We’ve been getting a lot of questions in our super-smart Premium member group about the networking group BNI. Well, we’ve been talking about networking in general but BNI has come up over and over and for good reason. It’s one of the oldest, most established and most successful networking organizations in the world.
BNI is one of those groups that many massage therapists have a love/hate relationship with. It can be a huge benefit to your massage practice but it can also come with lots of frustrations.
I’ve had a lot of experience with BNI (and networking in general) and in addition to serving on leadership teams multiple times, I’ve seen what works and what doesn’t and I’d like to share some tips that can help you make the most of BNI as a massage therapist.
It’s About the People in Your Local Chapter
First off, BNI as an organization has a sound business model and a proven networking process. It works. The system of weekly meetings, strict attendance guidelines and referral tracking may seem rigid and burdensome but if you really want to get business, it is a great system for making that happen.
However, it’s the people in your local chapter that make or break the group. Many people have a bad experience in their local BNI chapter and then blame BNI as a whole and condemn the entire organization because of one bad chapter. This is a bit shortsighted because while many chapters are not successful, there are also many that are full of awesome people who totally rock the system.
So, if you’re in a BNI chapter that is less than stellar, you really have two choices: change it from within or quit. There is no middle ground. If you stick around and ride the status quo you’re going to waste your time. Quitting your chapter and finding a new one (or starting your own group) may be the best option for you. If you’re just not seeing the results and you don’t feel that the other members are committed, there is no shame in backing out.
If you are like me and you can’t help but try to turn the ship around, take heart that it can be done. I’ve done it before. But it will take effort. You’ll need to really work hard at inspiring other members and speaking up to incite change. This is ok, too. Just be sure to own your mission and give it time to work.
Either way, don’t condemn BNI based on ineffective chapters. The great chapters are out there. You just may need to look hard to find them or start one of your own.
Givers Gain is a Real Thing
The BNI mantra is “givers gain.” From the BNI website:
The philosophy of this organization is built upon the idea of “Givers Gain®”: By giving business to others, you will get business in return. This is predicated on the age-old idea of “What goes around, comes around.”‘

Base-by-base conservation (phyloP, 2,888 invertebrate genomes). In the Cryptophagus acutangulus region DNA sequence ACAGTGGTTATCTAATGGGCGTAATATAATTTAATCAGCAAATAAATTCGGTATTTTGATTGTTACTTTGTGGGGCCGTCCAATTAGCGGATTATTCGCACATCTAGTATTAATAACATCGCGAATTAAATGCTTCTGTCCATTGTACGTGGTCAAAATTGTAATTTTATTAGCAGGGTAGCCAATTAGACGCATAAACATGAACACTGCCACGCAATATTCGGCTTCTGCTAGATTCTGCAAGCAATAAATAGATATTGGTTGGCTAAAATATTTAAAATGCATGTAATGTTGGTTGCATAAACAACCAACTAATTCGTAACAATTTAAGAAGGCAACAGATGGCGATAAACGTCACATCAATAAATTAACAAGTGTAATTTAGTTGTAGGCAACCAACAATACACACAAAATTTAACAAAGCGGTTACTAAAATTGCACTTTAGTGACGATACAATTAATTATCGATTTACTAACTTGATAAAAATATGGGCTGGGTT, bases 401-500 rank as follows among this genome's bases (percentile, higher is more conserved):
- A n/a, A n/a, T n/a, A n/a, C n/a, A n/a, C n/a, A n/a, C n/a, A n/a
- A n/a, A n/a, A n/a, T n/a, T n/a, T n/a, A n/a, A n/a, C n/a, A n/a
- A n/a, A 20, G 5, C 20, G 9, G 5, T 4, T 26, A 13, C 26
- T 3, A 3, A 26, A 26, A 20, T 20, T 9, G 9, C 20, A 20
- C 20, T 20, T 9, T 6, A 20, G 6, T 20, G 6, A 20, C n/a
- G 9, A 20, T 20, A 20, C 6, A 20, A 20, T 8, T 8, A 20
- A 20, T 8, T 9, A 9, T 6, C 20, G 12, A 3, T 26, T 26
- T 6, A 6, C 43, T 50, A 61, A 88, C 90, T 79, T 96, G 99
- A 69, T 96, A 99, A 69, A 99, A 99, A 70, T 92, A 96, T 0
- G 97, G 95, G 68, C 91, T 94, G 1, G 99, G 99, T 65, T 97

So this may sound cheesy and kumbaya but it’s actually a real thing that works. Many massage therapists join BNI with the mindset of “ok, how do I start getting business now?” This is natural, even rational and logical. But it doesn’t work.
If you join a BNI chapter with a mindset of “what’s in it for me” you will (probably) fail and end up quitting. Instead, you need to work against your natural instincts and instead make helping others your #1 priority.
The first thing you will need to do is get some “quick giving wins” under your belt to show commitment to your members. Switch your home and auto insurance to a member in the group. Make a chiropractic appointment with a member. Sit down with the financial advisor in your chapter. Take every opportunity to start doing business with members of your group immediately. Stagger it out so it’s not a crazy blitz all at once but over the first 3 months of your membership, you should make every effort to do business (personally) with as many members as possible.
This strategy has more than one benefit. First, it helps you get to know the members of your group much better which makes it easier to find referrals for them. You can also give them real testimonials to your friends and family since you’ve done business with them. It also shows commitment to them which makes them more likely to want to refer to you.
The more you refer to others, the more referrals you will get. Again, work against your instincts and instead work to make helping others your #1 priority in BNI. Trust me, it works.
Give One Referral at Every Meeting
There is simple strategy that I’ve used in BNI with great success: one referral at every single meeting.